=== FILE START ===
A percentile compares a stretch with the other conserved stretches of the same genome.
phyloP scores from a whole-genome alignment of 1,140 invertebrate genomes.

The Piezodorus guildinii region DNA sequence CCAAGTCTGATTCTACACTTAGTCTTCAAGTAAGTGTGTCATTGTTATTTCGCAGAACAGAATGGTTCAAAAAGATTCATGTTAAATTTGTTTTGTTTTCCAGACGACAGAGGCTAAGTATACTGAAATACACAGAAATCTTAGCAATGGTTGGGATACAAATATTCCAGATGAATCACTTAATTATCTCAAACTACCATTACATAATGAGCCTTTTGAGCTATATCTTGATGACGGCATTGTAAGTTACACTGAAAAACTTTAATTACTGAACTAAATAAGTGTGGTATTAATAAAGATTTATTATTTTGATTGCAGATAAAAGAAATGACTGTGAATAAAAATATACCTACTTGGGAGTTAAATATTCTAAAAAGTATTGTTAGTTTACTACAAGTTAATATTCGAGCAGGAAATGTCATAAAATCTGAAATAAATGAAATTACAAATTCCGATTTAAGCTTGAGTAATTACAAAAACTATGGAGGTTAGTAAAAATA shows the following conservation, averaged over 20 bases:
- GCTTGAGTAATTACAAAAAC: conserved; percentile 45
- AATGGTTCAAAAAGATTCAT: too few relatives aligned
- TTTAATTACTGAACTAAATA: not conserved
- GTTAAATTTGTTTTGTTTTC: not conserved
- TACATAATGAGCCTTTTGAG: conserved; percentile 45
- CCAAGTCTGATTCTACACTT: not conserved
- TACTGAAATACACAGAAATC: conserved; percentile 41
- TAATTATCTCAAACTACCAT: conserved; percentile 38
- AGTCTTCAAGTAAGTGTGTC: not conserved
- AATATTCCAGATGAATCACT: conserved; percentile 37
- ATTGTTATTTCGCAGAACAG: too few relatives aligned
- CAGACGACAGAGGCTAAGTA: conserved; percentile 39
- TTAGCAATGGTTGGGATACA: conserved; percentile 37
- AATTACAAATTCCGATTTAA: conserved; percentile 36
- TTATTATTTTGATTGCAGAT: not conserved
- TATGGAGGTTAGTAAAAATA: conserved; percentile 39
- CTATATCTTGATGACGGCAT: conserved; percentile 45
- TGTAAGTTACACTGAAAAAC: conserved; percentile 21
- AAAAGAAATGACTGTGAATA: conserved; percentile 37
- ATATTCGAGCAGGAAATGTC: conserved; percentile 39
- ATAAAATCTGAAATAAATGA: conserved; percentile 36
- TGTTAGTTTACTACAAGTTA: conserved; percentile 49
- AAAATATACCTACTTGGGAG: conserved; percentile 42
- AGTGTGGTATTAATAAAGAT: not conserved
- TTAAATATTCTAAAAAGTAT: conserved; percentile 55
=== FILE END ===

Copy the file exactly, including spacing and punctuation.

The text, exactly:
A percentile compares a stretch with the other conserved stretches of the same genome.
phyloP scores from a whole-genome alignment of 1,140 invertebrate genomes.

The Piezodorus guildinii region DNA sequence CCAAGTCTGATTCTACACTTAGTCTTCAAGTAAGTGTGTCATTGTTATTTCGCAGAACAGAATGGTTCAAAAAGATTCATGTTAAATTTGTTTTGTTTTCCAGACGACAGAGGCTAAGTATACTGAAATACACAGAAATCTTAGCAATGGTTGGGATACAAATATTCCAGATGAATCACTTAATTATCTCAAACTACCATTACATAATGAGCCTTTTGAGCTATATCTTGATGACGGCATTGTAAGTTACACTGAAAAACTTTAATTACTGAACTAAATAAGTGTGGTATTAATAAAGATTTATTATTTTGATTGCAGATAAAAGAAATGACTGTGAATAAAAATATACCTACTTGGGAGTTAAATATTCTAAAAAGTATTGTTAGTTTACTACAAGTTAATATTCGAGCAGGAAATGTCATAAAATCTGAAATAAATGAAATTACAAATTCCGATTTAAGCTTGAGTAATTACAAAAACTATGGAGGTTAGTAAAAATA shows the following conservation, averaged over 20 bases:
- GCTTGAGTAATTACAAAAAC: conserved; percentile 45
- AATGGTTCAAAAAGATTCAT: too few relatives aligned
- TTTAATTACTGAACTAAATA: not conserved
- GTTAAATTTGTTTTGTTTTC: not conserved
- TACATAATGAGCCTTTTGAG: conserved; percentile 45
- CCAAGTCTGATTCTACACTT: not conserved
- TACTGAAATACACAGAAATC: conserved; percentile 41
- TAATTATCTCAAACTACCAT: conserved; percentile 38
- AGTCTTCAAGTAAGTGTGTC: not conserved
- AATATTCCAGATGAATCACT: conserved; percentile 37
- ATTGTTATTTCGCAGAACAG: too few relatives aligned
- CAGACGACAGAGGCTAAGTA: conserved; percentile 39
- TTAGCAATGGTTGGGATACA: conserved; percentile 37
- AATTACAAATTCCGATTTAA: conserved; percentile 36
- TTATTATTTTGATTGCAGAT: not conserved
- TATGGAGGTTAGTAAAAATA: conserved; percentile 39
- CTATATCTTGATGACGGCAT: conserved; percentile 45
- TGTAAGTTACACTGAAAAAC: conserved; percentile 21
- AAAAGAAATGACTGTGAATA: conserved; percentile 37
- ATATTCGAGCAGGAAATGTC: conserved; percentile 39
- ATAAAATCTGAAATAAATGA: conserved; percentile 36
- TGTTAGTTTACTACAAGTTA: conserved; percentile 49
- AAAATATACCTACTTGGGAG: conserved; percentile 42
- AGTGTGGTATTAATAAAGAT: not conserved
- TTAAATATTCTAAAAAGTAT: conserved; percentile 55